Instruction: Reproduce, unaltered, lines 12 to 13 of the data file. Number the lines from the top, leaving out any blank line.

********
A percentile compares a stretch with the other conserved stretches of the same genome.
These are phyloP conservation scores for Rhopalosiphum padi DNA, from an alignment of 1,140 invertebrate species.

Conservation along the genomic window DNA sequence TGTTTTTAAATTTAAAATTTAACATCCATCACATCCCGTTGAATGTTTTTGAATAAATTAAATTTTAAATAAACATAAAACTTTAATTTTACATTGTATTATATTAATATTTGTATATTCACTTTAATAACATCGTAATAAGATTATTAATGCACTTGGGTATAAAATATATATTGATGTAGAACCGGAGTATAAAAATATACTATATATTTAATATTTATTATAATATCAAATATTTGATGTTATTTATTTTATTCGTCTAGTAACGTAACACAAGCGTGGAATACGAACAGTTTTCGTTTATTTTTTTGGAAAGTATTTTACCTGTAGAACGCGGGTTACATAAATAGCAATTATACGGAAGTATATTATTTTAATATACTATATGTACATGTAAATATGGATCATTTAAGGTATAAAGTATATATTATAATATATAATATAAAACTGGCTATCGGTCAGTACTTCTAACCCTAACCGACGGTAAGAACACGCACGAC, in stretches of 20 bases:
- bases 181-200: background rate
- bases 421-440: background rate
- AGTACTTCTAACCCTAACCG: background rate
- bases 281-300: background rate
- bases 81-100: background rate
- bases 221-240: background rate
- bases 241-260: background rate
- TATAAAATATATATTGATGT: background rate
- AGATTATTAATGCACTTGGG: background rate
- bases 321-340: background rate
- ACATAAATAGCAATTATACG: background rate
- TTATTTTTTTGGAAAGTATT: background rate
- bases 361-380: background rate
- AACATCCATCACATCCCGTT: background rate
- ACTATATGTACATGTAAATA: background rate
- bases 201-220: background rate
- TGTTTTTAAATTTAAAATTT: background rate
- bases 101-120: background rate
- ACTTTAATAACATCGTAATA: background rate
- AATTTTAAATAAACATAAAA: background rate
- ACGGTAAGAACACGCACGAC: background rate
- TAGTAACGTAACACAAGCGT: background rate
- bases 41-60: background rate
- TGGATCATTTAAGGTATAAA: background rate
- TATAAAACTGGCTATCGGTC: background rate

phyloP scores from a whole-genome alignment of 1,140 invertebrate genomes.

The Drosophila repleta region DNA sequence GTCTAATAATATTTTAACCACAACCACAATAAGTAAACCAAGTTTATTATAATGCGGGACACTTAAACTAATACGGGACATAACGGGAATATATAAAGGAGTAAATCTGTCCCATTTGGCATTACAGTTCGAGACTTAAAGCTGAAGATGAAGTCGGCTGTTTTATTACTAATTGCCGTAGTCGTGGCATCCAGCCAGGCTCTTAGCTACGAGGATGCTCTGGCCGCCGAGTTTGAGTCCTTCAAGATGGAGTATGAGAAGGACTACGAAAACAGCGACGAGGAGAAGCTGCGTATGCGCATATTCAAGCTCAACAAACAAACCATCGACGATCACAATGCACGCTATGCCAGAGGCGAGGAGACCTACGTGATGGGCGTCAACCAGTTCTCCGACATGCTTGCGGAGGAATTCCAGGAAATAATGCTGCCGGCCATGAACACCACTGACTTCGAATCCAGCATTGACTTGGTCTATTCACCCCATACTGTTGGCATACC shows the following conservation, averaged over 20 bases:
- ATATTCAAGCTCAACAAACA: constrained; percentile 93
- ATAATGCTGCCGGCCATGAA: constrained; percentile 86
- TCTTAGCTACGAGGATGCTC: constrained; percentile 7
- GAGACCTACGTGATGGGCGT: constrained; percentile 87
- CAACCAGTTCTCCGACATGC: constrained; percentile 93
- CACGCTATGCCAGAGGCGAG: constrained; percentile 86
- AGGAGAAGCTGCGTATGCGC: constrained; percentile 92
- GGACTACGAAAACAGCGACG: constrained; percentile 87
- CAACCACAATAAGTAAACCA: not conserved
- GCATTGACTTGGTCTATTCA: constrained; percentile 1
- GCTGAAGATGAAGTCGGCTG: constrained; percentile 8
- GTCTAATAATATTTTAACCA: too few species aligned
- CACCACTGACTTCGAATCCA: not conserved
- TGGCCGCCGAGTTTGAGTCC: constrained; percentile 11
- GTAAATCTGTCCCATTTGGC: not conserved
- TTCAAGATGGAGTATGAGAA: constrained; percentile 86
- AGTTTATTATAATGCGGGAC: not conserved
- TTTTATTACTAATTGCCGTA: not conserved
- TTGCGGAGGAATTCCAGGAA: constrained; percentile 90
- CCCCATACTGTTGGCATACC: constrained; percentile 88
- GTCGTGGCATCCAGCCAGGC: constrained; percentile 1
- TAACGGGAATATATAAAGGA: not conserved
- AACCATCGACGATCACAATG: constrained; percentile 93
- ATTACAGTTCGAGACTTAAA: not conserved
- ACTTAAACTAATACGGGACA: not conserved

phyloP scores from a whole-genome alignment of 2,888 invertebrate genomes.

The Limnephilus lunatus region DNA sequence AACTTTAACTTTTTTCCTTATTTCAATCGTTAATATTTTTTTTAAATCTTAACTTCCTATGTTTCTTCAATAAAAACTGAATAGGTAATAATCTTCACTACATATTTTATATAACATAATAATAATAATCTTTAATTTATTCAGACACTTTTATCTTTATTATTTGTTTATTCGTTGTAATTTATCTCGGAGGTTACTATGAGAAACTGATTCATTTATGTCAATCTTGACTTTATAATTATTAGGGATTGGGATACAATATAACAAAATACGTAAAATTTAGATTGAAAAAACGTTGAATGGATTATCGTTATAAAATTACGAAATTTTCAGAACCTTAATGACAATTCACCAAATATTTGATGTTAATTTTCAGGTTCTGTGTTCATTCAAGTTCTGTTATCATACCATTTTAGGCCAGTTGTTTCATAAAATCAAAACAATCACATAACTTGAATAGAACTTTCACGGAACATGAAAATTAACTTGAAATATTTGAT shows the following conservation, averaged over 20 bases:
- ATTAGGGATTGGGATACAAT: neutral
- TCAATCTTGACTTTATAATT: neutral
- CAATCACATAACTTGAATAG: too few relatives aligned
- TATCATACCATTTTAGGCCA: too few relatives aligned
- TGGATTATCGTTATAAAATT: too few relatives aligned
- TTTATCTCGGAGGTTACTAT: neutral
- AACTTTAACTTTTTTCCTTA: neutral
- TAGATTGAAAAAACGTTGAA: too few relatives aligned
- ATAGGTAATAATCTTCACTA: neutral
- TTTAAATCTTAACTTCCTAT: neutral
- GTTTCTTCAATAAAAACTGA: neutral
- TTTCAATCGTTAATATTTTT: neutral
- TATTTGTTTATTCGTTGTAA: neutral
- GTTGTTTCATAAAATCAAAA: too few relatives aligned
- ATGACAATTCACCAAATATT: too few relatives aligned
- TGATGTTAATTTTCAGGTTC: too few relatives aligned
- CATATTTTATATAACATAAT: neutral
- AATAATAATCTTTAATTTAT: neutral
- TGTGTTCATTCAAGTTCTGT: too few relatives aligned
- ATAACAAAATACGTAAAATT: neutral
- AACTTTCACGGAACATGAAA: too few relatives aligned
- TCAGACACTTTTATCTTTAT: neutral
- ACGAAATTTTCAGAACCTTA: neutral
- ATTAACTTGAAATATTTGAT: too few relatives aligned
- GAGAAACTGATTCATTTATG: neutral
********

- AGATTATTAATGCACTTGGG: background rate
- bases 321-340: background rate